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Perlan 2 glider sets new altitude record
Perlan 2 glider. © Airbus

Perlan 2 glider sets new altitude record

The Airbus-sponsored Perlan 2 glider has reached 62,000 feet in El Calafete, Argentina, setting a new altitude record.

Airbus Perlan Mission II, the world’s first initiative to pilot an engine-less aircraft to the edge of space, made history again yesterday in El Calafate, Argentina, by soaring in the stratosphere to a pressure altitude of over 62,000 feet (60,669 feet GPS altitude). This set a new gliding altitude world record, pending official validation.

The pressurized Perlan 2 glider, which is designed to soar up to 90,000 feet, passed the Armstrong Line, the point in the atmosphere above which an unprotected human’s blood will boil if an aircraft loses pressurization.

This marks a second glider altitude world record for Jim Payne and Morgan Sandercock, the same two Perlan Project pilots who soared the Perlan 2 to 52,221 feet GPS altitude on 3rd September 2017, in the same remote region of Argentine Patagonia. The 2017 record broke a previous record that was set in 2006, in the unpressurized Perlan 1, by Perlan Project founder Einar Enevoldson and Steve Fossett.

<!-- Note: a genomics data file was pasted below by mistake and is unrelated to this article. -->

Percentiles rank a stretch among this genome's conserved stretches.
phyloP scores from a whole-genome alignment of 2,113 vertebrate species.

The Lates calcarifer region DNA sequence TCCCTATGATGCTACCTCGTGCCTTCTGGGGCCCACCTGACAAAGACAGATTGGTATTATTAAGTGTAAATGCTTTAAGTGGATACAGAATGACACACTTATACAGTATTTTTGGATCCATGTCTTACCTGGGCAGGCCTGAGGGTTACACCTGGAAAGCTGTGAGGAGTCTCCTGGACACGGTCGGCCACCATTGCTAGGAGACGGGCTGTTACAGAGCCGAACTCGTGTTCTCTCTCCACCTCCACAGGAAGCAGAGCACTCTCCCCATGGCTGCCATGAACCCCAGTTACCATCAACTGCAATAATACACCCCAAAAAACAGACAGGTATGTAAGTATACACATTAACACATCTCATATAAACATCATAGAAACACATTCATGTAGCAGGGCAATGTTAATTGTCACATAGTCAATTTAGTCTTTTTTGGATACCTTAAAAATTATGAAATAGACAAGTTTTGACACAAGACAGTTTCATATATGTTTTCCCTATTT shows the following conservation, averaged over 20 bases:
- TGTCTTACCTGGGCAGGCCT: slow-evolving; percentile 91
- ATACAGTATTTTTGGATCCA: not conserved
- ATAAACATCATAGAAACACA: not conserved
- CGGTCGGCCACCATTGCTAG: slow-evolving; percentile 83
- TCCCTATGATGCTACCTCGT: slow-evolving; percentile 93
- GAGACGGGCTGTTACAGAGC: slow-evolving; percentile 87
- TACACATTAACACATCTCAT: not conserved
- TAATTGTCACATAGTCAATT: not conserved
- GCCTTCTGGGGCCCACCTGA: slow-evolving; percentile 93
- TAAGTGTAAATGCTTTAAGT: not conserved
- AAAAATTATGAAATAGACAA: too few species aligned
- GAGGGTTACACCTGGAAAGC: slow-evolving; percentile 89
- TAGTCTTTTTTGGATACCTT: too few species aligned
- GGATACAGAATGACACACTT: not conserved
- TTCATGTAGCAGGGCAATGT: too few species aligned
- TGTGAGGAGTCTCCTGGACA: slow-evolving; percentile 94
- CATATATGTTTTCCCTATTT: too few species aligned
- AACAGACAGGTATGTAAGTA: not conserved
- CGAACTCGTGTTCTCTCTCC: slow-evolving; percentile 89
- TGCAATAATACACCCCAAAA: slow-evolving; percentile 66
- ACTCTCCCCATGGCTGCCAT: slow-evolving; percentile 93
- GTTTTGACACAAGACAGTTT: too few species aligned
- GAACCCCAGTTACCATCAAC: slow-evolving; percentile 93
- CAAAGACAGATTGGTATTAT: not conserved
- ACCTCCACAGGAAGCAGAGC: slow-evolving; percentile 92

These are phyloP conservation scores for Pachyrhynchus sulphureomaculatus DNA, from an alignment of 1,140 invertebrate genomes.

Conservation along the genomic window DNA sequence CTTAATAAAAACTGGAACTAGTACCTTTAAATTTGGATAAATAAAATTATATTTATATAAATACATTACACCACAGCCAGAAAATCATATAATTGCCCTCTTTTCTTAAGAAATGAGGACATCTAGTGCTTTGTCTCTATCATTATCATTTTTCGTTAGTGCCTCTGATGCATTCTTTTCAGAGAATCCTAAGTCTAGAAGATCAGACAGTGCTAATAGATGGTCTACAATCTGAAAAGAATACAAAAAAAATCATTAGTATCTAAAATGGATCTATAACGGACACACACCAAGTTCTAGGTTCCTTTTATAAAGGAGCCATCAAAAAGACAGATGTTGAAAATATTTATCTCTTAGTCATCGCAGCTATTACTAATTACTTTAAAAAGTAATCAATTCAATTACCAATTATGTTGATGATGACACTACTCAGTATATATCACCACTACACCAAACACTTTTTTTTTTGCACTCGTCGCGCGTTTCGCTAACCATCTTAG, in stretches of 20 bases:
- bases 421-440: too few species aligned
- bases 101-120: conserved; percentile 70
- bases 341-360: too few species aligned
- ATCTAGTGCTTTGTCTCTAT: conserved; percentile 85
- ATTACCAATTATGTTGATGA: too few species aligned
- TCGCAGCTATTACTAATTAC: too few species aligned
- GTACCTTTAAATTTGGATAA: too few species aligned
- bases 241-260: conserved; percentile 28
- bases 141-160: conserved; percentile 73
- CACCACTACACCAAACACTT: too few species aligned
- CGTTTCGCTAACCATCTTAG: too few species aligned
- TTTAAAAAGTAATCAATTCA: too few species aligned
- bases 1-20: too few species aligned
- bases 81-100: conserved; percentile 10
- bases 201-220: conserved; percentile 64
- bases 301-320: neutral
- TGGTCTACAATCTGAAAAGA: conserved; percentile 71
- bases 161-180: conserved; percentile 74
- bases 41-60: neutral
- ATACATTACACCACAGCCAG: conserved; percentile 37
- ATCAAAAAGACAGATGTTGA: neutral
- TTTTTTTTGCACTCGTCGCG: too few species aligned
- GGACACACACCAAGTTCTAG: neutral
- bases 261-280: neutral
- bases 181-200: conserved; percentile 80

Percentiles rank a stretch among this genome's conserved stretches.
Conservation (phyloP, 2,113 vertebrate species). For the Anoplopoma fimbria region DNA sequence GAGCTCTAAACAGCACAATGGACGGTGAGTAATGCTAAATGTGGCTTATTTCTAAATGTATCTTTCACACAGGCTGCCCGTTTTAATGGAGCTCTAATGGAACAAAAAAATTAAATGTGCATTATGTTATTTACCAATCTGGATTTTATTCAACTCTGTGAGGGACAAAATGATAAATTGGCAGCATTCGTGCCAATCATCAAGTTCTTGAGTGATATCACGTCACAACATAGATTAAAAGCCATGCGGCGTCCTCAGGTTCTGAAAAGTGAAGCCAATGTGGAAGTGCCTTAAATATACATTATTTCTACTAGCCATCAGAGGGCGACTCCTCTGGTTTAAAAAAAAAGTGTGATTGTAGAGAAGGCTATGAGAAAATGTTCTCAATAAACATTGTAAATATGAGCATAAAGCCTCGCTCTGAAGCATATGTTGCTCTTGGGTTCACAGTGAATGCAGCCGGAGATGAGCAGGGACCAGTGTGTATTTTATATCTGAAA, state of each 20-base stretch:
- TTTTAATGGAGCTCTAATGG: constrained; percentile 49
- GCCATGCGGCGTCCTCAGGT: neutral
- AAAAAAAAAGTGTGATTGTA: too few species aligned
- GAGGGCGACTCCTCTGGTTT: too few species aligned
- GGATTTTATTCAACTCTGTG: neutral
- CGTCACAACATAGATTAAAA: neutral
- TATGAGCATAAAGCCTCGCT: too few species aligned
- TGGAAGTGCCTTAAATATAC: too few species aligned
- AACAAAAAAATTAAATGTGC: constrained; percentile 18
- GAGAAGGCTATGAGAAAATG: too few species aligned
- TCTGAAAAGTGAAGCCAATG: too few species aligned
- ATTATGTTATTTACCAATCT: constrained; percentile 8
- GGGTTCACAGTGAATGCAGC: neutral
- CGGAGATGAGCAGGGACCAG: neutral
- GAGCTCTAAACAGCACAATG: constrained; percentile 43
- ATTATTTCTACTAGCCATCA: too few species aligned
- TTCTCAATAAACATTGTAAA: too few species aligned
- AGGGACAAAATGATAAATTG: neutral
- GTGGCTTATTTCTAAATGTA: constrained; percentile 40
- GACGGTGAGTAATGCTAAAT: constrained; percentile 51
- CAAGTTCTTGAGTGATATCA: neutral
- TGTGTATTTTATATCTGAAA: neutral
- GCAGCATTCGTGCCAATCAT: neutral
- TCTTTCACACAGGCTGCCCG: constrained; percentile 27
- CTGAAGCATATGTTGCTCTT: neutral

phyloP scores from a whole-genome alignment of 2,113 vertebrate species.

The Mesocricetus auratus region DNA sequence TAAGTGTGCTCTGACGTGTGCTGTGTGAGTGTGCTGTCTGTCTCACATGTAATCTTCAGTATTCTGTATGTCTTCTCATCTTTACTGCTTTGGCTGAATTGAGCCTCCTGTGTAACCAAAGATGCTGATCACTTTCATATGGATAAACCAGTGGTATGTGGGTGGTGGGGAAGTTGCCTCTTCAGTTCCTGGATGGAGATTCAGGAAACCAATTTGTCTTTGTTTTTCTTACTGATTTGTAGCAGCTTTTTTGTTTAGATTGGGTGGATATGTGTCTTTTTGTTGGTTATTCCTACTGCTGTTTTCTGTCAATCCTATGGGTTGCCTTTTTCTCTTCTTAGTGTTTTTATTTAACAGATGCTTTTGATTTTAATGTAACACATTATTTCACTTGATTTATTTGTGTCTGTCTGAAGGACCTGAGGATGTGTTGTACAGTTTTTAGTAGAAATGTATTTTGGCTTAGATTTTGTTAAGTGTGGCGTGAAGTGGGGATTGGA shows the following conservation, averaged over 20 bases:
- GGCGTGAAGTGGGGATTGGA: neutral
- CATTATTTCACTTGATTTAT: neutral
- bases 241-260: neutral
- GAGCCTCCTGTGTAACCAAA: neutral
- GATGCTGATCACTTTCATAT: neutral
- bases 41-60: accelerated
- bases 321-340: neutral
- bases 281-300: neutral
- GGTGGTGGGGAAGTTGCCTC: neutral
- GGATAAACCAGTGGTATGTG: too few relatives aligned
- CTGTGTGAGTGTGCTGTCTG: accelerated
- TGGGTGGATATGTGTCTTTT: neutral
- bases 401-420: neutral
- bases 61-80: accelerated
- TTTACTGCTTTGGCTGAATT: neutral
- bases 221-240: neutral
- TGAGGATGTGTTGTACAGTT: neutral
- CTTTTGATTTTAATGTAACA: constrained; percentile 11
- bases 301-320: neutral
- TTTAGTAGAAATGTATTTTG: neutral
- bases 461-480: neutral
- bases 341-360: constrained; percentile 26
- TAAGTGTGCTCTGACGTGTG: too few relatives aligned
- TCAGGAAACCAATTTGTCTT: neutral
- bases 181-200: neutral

Another first-of-its kind achievement this year for the Perlan Project was the use of a special high-altitude tow plane rather than a conventional glider tow plane. During the record-setting flight, Perlan 2 was towed to the base of the stratosphere — 42,000ft — by a Grob Egrett G520 turboprop, a high-altitude reconnaissance plane that was modified for the task earlier this summer.

To soar into the highest areas of Earth’s atmosphere, Perlan 2 pilots catch a ride on stratospheric mountain waves, a weather phenomenon created when rising air currents behind mountain ranges are significantly strengthened by the polar vortex. The phenomenon occurs only for a brief period each year in just a few places on earth. Nestled within the Andes Mountains in Argentina, the area around El Calafate is one of those rare locations where these rising air currents can reach to 100,000 feet or more.

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